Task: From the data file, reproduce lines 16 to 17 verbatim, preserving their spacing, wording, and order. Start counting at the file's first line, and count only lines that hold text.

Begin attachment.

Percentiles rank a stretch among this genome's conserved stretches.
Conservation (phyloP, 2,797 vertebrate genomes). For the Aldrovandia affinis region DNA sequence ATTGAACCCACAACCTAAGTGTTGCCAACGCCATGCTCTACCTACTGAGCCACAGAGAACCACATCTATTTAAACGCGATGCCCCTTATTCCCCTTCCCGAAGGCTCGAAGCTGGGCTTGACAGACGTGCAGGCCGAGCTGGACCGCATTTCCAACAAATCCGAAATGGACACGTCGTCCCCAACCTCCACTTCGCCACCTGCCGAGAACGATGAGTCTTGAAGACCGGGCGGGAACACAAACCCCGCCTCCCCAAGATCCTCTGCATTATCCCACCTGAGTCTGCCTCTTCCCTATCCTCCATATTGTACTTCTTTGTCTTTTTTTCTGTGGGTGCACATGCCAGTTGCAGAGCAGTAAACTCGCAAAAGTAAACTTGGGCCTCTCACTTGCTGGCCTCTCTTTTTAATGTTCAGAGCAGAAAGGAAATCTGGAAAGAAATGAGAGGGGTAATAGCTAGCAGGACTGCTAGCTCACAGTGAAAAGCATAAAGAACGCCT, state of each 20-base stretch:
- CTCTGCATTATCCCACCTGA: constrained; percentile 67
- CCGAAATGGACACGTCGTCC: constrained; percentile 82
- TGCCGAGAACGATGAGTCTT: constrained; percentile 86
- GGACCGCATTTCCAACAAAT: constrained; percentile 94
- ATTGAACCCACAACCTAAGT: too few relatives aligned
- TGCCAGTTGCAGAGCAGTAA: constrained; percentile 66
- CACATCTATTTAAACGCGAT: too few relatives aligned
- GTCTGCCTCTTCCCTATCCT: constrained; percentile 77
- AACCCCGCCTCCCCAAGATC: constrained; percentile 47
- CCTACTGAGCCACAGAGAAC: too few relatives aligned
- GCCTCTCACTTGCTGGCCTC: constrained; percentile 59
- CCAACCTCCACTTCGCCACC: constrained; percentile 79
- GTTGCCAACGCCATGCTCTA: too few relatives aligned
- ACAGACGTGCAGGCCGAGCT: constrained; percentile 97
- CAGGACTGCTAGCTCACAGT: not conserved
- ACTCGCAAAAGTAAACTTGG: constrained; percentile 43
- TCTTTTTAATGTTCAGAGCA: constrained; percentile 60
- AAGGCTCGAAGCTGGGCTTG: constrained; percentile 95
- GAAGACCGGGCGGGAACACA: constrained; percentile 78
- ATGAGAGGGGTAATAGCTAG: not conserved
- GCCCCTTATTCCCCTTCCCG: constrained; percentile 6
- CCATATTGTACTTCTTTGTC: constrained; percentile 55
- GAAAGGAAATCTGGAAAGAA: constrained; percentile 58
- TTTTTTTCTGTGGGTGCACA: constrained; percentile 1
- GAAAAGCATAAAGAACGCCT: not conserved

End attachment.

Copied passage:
- ACAGACGTGCAGGCCGAGCT: constrained; percentile 97
- CAGGACTGCTAGCTCACAGT: not conserved